"What we have to learn from them I think is really a directness. You know, the times that I've been with tribal peoples... it's their directness of heart, directness of expression, of feeling a more realistic approach to physical reality, and certainly to the whole idea of products and the consumer mind, which doesn't exist there because they don't have the resources for that. The richness of their life comes from interaction - with other people and with nature."

He also talked about his deep concern for the people of Tibet:

"...The first time I really met Tibetans was in Nepal, in 1978 I think it probably was. It was on my first trip to Asia, in a place which was then just a small dusty road with some shops on it. And there was a small Tibetan refugee camp outside the town and I hiked up through the woods with my girlfriend and we came upon this place...They obviously were having a very rough time. They had no way to make any money there; they were a refugee community. And this is the truth of the refugee: you start to sell off your possessions to feed your family, and it was very depressing to see people go through that."

"...Tibetans have great smiles, and through spiritual training they don't dwell on, or wallow in, their suffering and in their problems. They've got a lot of incredible energy that comes out of them. But below that surface is 40 years of being tortured, families murdered... exiled refugees. To this day they're not free to speak openly about anything. It's very hard for them to gain a livelihood for their families."

"...I spoke to many monks, lamas and nuns who had spent 20 years in jail without ever having been accused of anything - tortured. I spoke to one nun, who I would say was in her mid-thirties, and she was taking care of a country shrine along the road. And there was an older woman, 65 or 70 maybe - a nun, who was wandering around and was obviously mentally ill at this point. And I asked what had happened and she said that she'd been tortured so badly over the last 20 years that there was nothing left; she had retreated into herself where she couldn't be heard anymore. This other nun told me how she'd been arrested. She'd been part of a very small demonstration at her nunnery. They had a sign, 'Free Tibet', and they'd all been thrown into jail and tortured..."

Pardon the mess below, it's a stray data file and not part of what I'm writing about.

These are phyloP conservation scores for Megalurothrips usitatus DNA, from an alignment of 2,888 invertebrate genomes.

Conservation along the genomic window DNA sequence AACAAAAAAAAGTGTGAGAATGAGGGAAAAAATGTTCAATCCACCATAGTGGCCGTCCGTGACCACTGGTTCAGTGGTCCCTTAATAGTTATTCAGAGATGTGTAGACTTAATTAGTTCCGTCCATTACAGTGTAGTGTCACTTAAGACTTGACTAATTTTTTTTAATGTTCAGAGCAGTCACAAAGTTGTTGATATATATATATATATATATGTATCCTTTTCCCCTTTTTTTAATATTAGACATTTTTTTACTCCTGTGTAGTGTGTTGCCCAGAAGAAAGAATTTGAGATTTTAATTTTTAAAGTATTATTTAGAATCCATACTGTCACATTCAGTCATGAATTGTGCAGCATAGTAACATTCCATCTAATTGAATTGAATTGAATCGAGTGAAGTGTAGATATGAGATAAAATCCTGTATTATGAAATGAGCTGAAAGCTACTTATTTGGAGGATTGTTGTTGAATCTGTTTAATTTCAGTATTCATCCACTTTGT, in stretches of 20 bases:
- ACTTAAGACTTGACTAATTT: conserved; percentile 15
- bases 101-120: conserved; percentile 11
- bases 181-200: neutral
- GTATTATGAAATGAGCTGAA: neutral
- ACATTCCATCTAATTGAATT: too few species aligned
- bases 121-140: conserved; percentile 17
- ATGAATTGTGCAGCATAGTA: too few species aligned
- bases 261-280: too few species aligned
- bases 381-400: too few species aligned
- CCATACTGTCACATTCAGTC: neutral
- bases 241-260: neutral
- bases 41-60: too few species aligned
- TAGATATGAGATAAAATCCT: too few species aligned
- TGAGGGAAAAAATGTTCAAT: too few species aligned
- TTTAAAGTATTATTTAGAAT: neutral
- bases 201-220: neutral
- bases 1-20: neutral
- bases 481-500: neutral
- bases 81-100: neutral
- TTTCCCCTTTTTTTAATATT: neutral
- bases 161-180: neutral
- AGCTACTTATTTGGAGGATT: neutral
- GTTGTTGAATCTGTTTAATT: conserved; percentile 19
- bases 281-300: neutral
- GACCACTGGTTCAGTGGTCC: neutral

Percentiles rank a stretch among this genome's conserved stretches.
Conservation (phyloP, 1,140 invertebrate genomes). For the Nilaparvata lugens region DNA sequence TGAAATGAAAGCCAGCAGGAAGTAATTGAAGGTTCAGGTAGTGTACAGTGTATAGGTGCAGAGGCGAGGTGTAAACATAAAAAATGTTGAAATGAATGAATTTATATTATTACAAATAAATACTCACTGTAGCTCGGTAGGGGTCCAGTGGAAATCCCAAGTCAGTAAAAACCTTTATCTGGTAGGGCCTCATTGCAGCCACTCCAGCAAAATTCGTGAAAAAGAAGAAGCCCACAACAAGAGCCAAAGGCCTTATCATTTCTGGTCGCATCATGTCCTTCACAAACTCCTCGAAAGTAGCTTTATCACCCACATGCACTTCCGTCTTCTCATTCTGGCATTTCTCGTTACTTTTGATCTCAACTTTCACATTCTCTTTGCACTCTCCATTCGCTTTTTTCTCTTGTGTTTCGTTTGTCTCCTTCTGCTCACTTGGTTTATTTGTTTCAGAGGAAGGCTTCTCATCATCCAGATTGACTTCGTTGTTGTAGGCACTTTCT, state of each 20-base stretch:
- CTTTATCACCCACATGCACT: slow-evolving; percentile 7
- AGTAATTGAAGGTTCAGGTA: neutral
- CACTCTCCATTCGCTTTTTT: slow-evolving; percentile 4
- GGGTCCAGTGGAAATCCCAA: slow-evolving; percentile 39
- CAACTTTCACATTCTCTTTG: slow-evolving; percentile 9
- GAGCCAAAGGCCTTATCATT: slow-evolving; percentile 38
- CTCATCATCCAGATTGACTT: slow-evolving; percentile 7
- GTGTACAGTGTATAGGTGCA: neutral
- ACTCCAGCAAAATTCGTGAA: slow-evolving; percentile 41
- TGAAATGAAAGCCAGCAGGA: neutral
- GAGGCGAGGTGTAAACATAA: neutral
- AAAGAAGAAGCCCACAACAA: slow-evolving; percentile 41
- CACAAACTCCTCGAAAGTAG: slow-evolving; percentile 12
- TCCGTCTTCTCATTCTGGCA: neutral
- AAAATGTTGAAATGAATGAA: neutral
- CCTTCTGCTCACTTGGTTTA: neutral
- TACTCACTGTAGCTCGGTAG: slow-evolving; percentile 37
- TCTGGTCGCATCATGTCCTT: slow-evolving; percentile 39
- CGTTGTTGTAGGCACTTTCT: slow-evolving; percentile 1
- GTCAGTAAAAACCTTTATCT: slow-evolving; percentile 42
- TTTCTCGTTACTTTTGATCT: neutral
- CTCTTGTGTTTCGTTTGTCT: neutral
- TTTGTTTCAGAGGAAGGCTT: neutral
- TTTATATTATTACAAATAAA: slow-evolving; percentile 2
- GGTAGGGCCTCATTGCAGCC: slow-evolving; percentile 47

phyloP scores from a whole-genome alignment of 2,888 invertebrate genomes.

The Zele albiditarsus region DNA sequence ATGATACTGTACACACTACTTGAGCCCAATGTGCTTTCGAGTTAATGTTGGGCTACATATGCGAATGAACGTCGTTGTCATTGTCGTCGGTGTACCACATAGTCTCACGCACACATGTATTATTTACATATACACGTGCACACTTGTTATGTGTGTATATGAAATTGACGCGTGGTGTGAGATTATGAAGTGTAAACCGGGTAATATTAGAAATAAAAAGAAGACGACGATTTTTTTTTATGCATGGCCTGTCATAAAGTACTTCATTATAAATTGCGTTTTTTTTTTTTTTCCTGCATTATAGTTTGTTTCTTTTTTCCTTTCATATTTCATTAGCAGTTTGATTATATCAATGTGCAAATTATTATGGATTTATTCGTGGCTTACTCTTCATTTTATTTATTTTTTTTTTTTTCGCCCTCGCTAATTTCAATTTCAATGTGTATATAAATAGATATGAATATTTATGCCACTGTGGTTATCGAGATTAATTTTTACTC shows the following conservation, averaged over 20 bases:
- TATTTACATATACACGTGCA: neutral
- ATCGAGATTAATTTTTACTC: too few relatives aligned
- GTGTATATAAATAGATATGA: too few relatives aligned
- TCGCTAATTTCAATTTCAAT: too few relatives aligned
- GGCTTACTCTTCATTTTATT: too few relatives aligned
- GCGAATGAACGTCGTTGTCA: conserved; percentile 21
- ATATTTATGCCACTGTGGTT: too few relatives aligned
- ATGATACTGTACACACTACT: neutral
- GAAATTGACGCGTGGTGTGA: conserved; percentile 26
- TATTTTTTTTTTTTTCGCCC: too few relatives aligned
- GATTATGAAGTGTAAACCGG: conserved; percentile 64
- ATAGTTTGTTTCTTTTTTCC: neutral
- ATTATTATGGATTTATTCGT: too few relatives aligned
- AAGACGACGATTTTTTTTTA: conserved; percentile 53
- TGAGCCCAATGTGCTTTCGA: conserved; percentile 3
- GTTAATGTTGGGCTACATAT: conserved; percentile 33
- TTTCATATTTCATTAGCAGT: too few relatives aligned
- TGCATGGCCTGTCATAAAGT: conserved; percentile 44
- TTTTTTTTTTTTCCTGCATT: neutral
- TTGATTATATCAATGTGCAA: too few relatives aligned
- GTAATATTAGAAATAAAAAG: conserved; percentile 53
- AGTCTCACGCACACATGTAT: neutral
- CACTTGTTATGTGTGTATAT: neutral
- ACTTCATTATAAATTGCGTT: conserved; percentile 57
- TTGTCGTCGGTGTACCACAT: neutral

When asked what we in the West could do, Gere first clarified that his "action" doesn't come from a typical moralistic conviction, but is instead the result of his being able to identify directly with these people, and thus is an example of compassionate action:

"Well I think the first thing is to feel. One has to feel. If you can feel the pain of another person, it is the same as my pain. When they're hungry I can relate it to the times I've been hungry. When someone has their mother cut into pieces and thrown into a pit and burnt, if you can imagine what that would be like in your own life - it can generate the same kind of outrage that you would feel, and the same kind of call to action....I think we have to deal from our hearts and say, no, I'm sorry, that's wrong. And we must demand that our governments act from our hearts since they are our representatives. I do this with the U.S. constantly."

Ultimately, Richard Gere's active involvement in these causes illustrates that the true gift of Buddhism is really compassion:

"This planet can't exist anymore unless all peoples are taken into account - if you suffer, ultimately I'm going to suffer. The suffering does not limit itself to one body; it goes through the entire body politic."

-Peter Hata